The lobster

Greek director Lanthimos and his co-writer Fillipous first English-language film won the Cannes Jury Prize. It’s one of the greatest award for an Irish co-production and a spookily beautiful corkscrew movie.

Set in a near future or maybe in a parallel present, in any cases the film is contemporary and was shot in Kerry and Dublin, Ireland. The Lobsters envisions a society in which citizens are obligated to be in a relationship. David, played impeccably by Farrell, has just been left by his wife. So, like all other newly single people he must check into a hotel where he has 45 days to find a partner or else be turned in an animal of his choice. David accompanied by his brother in the form of a dog, reckons that, should he fail, he will elected to become a lobster. After, his attempts to find a partner go horribly wrong, he escapes to the woods and joins the Loners, a rebel group whose fanatical dedication to unattached life is almost frightened as the tyranny as the coupledom. It’s here where David meets a loner woman, a terrorific Weisz who is also our narrator, and the notion that love is blind is raised.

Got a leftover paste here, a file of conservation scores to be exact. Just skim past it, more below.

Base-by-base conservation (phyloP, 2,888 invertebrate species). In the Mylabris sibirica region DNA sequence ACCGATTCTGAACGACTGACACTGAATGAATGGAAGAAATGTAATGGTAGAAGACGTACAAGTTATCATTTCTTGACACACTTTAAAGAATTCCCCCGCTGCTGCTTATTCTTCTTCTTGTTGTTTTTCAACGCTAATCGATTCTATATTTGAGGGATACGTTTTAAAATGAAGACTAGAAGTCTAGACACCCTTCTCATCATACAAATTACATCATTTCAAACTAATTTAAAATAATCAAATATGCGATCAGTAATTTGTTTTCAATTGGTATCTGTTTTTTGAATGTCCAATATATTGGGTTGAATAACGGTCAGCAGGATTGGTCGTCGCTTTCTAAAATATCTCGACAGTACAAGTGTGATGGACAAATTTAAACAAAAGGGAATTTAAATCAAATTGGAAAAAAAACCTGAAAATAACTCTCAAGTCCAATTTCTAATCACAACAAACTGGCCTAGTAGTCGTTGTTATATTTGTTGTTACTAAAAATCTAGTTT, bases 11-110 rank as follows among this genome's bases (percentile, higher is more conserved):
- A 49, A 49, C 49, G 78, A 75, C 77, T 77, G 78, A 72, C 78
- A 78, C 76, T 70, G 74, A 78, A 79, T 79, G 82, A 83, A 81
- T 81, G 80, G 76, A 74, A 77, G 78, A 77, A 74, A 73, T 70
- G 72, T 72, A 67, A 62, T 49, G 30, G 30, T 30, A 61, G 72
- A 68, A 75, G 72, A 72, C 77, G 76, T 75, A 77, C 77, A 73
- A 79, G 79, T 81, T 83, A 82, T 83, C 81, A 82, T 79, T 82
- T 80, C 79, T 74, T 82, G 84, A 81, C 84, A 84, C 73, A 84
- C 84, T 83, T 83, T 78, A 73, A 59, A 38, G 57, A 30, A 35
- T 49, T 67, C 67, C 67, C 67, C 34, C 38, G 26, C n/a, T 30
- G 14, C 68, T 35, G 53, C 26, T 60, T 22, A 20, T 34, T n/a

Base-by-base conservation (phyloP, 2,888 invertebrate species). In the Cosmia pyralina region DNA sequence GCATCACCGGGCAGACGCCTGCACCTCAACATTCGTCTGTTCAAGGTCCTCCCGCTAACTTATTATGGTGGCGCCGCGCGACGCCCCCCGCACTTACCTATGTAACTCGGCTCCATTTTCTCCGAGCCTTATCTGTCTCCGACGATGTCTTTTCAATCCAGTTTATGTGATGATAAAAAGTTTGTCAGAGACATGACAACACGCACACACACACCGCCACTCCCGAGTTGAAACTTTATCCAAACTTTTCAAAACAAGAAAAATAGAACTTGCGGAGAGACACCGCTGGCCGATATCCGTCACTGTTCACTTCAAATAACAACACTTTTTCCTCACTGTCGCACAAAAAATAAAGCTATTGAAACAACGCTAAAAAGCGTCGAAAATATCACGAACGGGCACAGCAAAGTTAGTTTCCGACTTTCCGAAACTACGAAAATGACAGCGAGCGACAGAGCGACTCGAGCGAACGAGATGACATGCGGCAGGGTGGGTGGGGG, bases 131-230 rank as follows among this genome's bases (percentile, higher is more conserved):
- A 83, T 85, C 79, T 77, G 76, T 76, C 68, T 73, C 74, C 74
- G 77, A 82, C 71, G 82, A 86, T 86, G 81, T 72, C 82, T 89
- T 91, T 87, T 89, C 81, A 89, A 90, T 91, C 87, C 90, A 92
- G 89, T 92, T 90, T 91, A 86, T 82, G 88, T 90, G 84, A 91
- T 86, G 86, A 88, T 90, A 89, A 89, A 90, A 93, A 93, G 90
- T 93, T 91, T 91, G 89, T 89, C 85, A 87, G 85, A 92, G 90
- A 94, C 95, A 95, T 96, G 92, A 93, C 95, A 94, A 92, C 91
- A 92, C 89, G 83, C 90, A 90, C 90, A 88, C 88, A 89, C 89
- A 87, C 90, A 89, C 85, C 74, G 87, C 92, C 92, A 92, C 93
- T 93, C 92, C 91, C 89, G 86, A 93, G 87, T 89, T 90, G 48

In my opinion, The Lobster losses a smidgen of its magic and surprise – the bubble in the hotel had its own universe but when proceeding into the woodland the bubble is burst somewhat.  ……….


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